Changes between Version 6 and Version 7 of BridgedNetwork


Ignore:
Timestamp:
May 13, 2011, 1:00:05 PM (8 years ago)
Author:
stappers
Comment:

line breaks added, to make further changes more clear

Legend:

Unmodified
Added
Removed
Modified
  • BridgedNetwork

    v6 v7  
    1 This page describes the Network configuration of DebWRT after setting Debian to use the /etc/network/interfaces.lan-wlan-bridge by creating a symlink:
     1This page describes the Network configuration of DebWRT
     2after setting Debian to use the /etc/network/interfaces.lan-wlan-bridge
     3by creating a symlink:
    24{{{
    35ln -snf /etc/network/interfaces.lan-wlan-bridge /etc/network/interfaces
    46}}}
    57
    6 Afer setting the symlink and rebooting the router ( or starting the correct /etc/init.d scripts in the correct order ;-) ) the router will be configured like OpenWRT’s default network config. A WAN interface, which uses DHCP to get it’s IP information. And the LAN and WLAN bridged together. 
     8Afer setting the symlink and rebooting the router
     9( or starting the correct /etc/init.d scripts in the correct order ;-) )
     10the router will be configured like OpenWRT’s default network config.
     11A WAN interface, which uses DHCP to get it’s IP information.
     12And the LAN and WLAN bridged together. 
    713To start the WLAN and bridging
    814add the following symlinks
     
    3137
    3238
    33 The WLAN by default will be setup with ESSID Angel using WPA1/WPA2. A minimal firewall is installed which also does masquarading for LAN/WLAN traffic.
     39The WLAN by default will be setup with ESSID Angel using WPA1/WPA2.
     40A minimal firewall is installed which also does masquarading for
     41LAN/WLAN traffic.
    3442
    3543Resulting into the following IP/routing/wireless setup:
     
    4351}}}
    4452
    45 Basicaly configuring the network should not be more then setting the symlink to the correct Debian network config file and reboot. That’s it!
     53Basicaly configuring the network should not be more then setting the symlink
     54to the correct Debian network config file and reboot. That’s it!
    4655
    4756For people who want to  know more about the networking setup, keep reading. The following figure shows the DebWRT network configuration. Read below for detailed explenation. I used the same figure style as is used by OpenWRT on their network interfaces wiki page.
     
    5059
    5160= Programmable switch (et0) =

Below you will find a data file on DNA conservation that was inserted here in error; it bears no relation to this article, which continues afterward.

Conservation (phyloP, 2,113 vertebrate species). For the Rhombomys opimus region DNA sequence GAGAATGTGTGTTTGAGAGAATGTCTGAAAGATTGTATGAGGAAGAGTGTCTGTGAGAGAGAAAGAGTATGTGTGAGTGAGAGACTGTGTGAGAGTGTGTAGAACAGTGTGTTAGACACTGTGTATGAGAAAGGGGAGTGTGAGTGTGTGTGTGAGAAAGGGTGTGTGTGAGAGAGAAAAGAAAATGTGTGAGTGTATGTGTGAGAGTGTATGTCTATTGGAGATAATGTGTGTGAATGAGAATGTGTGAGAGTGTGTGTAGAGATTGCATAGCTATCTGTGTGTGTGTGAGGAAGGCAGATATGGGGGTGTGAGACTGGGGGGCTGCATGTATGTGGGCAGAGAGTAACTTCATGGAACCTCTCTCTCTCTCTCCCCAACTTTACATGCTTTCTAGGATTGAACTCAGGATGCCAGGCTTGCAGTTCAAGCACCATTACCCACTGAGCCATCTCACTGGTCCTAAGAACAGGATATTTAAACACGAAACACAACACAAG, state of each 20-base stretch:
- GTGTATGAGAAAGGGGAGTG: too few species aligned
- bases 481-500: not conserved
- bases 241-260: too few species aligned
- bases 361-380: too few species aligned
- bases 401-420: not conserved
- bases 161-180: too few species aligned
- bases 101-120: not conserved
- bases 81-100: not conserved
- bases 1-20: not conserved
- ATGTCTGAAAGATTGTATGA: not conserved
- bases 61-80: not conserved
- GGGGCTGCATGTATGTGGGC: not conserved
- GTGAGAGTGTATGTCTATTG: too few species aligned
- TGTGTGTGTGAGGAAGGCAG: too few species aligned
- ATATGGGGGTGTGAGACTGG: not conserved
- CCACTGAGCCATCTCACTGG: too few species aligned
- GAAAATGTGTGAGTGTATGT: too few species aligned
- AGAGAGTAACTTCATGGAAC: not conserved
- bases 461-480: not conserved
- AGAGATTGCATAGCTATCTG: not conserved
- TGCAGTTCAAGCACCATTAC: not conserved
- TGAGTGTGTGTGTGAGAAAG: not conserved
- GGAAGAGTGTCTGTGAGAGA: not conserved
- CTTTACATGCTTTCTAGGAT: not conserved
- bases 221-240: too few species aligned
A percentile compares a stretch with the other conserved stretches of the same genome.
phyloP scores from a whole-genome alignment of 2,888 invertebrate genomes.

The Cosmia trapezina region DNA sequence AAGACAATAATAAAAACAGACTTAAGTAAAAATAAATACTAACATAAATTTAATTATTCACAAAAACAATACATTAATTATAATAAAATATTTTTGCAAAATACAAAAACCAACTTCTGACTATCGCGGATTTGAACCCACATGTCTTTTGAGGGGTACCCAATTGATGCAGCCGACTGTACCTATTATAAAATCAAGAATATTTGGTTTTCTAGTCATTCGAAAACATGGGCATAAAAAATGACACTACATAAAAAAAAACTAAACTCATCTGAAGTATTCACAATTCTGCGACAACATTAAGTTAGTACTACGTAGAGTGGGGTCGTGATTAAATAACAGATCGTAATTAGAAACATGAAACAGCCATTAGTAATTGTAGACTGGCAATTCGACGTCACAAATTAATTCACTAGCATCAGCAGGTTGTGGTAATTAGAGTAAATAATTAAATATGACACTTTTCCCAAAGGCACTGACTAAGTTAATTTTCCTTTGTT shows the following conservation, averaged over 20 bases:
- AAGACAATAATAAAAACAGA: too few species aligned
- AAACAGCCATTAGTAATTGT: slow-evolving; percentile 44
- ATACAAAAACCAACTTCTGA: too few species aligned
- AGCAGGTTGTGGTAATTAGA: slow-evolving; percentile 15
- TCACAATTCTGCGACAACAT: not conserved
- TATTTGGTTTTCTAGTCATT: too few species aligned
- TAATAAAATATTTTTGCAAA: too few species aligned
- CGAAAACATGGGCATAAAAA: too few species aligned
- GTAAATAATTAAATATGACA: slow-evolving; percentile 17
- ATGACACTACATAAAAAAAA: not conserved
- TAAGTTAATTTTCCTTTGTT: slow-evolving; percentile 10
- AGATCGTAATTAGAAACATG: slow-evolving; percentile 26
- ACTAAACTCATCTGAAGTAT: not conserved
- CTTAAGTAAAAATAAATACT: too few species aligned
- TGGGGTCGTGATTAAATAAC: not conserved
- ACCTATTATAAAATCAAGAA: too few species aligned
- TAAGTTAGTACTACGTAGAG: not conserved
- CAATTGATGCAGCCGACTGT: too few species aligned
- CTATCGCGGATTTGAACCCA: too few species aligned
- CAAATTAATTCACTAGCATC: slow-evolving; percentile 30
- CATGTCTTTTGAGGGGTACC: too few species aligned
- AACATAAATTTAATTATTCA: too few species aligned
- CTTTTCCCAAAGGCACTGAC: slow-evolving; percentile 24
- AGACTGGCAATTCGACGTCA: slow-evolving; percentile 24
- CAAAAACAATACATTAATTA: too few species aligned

52 The ASUS WL-500’s are equiped with a programmable switch. On the back of the router, there are 5 – 100 Mbit/s Full Duplex – ethernet RJ45 sockets. These are all connected to the programmable switch et0. This switch can be configured using the robocfg command line tool. By default the RJ45 socket with the WAN(Port 0) description are tagges as vlan100 by the switch hardware. And LAN ports 1 t/m 4 are tagged as vlan101. Tagging of ethernet packets received by the switch happens by adding a VLAN-ID to each ethernet frame transmitted on whatever port. See IEEE 802.1Q for more information on VLAN’s.
     61The ASUS WL-500’s are equiped with a programmable switch. On the back of the router, there are 5 – 100 Mbit/s Full Duplex – ethernet RJ45 sockets.
     62These are all connected to the programmable switch et0. This switch can be configured using the robocfg command line tool. By default the RJ45 socket with the WAN(Port 0) description are tagges as vlan100 by the switch hardware. And LAN ports 1 t/m 4 are tagged as vlan101. Tagging of ethernet packets received by the switch happens by adding a VLAN-ID to each ethernet frame transmitted on whatever port. See IEEE 802.1Q for more information on VLAN’s.
    5363
    5464= Receiving packets =
    55 After the tagging all packets from whatever port received are copied to the kernel (via switch internal hardware port 5) and received on eth0. Remember, packets received by eth0, are containing ethernet frames with 802.1Q VLAN-ID set. Using the VLAN support in the kernel, the kernel now knows how to separate the packets on this VLAN-ID and virtuale routes the packets to vlan eth0_wan (VLAN-ID 100) and to vlan etho_lan(VLAN-ID 101).
     65After the tagging all packets from whatever port received are copied to the kernel (via switch internal hardware port 5) and received on eth0.
     66Remember, packets received by eth0, are containing ethernet frames with 802.1Q VLAN-ID set. Using the VLAN support in the kernel, the kernel now knows how to separate the packets on this VLAN-ID and virtuale routes the packets to vlan eth0_wan (VLAN-ID 100) and to vlan etho_lan(VLAN-ID 101).
    5667
    5768= Trasmiting packets =
    58 When the kernel needs to transmit packets to the WAN or LAN, it will add the 802.1Q VLAN-ID to the ethernet frame. When packets are transmitted over eth0_wan, VLAN-ID 100 is added, when transmitted to eth0_lan, VLAN-ID 101 is added. The programmable switch receives all the packets and based on the VLAN-ID it knows to which RJ-45 ethernet port to sent the packet. (Note: based on the MAC address table, the switch knows on which LAN port it needs to transmit the packet).
     69When the kernel needs to transmit packets to the WAN or LAN, it will add the 802.1Q VLAN-ID to the ethernet frame. When packets are transmitted over eth0_wan, VLAN-ID 100 is added, when transmitted to eth0_lan, VLAN-ID 101 is added.
     70The programmable switch receives all the packets and based on the VLAN-ID it knows to which RJ-45 ethernet port to sent the packet. (Note: based on the MAC address table, the switch knows on which LAN port it needs to transmit the packet).
    5971
    6072= Init scripts and configuration files involved =